Beach Access Issues
March 20, 2008

Threat of beach closures hangs over negotiated rulemaking meeting


The committee charged with negotiating a long-term rule on off-road vehicle use on Cape Hatteras National Seashore beaches had its third meeting in Avon on Tuesday and Wednesday, March 18 and 19.  And the request for a temporary injunction to ban driving on popular parts of the beach by environmental groups with members on the committee was the elephant in the room.

The threat of the injunction was discussed by many of the 30 committee members during breaks, came up during official committee discussions, and dominated the sometimes very emotional public comment periods both days.

The National Park Service has been required to have regulations for ORV use on the beaches since 1972. At Cape Hatteras, there have never been federally approved and adopted rules on ORVs. 

The Park Service has started the process of making a long-term rule through an Environmental Impact Statement under the National Environmental Policy Act and negotiated rulemaking, in which stakeholder groups with diverse interests sit down and work through the access issues to reach a consensus.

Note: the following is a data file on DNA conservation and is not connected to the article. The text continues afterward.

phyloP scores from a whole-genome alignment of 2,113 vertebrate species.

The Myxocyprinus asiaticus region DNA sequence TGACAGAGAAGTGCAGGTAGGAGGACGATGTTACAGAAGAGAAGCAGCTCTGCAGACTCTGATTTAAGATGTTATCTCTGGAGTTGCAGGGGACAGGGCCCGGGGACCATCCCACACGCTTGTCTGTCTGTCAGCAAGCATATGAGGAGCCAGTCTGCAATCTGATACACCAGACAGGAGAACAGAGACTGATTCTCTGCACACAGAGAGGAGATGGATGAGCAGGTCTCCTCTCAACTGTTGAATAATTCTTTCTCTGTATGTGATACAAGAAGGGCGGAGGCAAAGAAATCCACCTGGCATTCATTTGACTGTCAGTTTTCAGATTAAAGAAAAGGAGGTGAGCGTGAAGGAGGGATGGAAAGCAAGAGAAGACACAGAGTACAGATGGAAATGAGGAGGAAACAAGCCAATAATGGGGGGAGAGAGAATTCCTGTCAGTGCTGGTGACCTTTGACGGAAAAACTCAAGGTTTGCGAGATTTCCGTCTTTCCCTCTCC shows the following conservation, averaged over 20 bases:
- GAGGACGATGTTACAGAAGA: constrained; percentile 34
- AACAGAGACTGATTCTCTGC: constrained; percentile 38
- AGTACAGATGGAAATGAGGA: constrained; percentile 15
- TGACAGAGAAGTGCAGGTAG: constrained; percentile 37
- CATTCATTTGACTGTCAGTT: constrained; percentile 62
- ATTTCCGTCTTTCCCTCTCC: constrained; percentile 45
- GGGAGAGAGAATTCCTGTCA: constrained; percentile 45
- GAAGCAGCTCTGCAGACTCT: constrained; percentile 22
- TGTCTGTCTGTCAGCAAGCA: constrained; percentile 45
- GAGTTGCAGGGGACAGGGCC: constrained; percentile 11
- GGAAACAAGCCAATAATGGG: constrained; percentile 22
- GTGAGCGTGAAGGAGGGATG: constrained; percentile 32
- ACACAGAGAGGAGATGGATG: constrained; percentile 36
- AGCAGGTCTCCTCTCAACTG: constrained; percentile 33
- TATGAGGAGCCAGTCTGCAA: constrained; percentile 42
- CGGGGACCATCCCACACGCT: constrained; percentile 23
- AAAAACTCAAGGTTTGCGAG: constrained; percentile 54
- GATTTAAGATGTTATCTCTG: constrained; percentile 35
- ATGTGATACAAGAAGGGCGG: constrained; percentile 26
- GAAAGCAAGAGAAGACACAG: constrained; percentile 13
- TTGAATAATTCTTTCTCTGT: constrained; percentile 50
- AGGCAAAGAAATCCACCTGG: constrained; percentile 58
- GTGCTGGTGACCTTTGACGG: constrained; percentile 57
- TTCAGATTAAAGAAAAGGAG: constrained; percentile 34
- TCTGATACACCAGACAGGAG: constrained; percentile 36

Park officials are trying to balance the competing missions of providing recreation and beach access at the seashore with its mission to protect the park’s wildlife.  Until a long-term plan is in place, the park is operating under an interim policy.

Several environmental groups have taken issue with that policy.  They don’t think that it goes far enough to protect wildlife and they don’t thing the Park Service has moved quickly enough to devise a long-term plan.  And they filed a lawsuit in U.S. District Court in October that claims ORVs on the seashore are illegal since the park has no long-term rule.  The groups contend that the plan does not go far enough to protect shorebirds, which include the threatened piping plovers, as well as black skimmers, American oystercatchers, and gull-billed and common terns.

The lawsuit was filed by Defenders of Wildlife and the National Audubon Society, which are represented by the Southern Environmental Law Center.  All three of these groups have a seat at the negotiating table for making long-term ORV rules.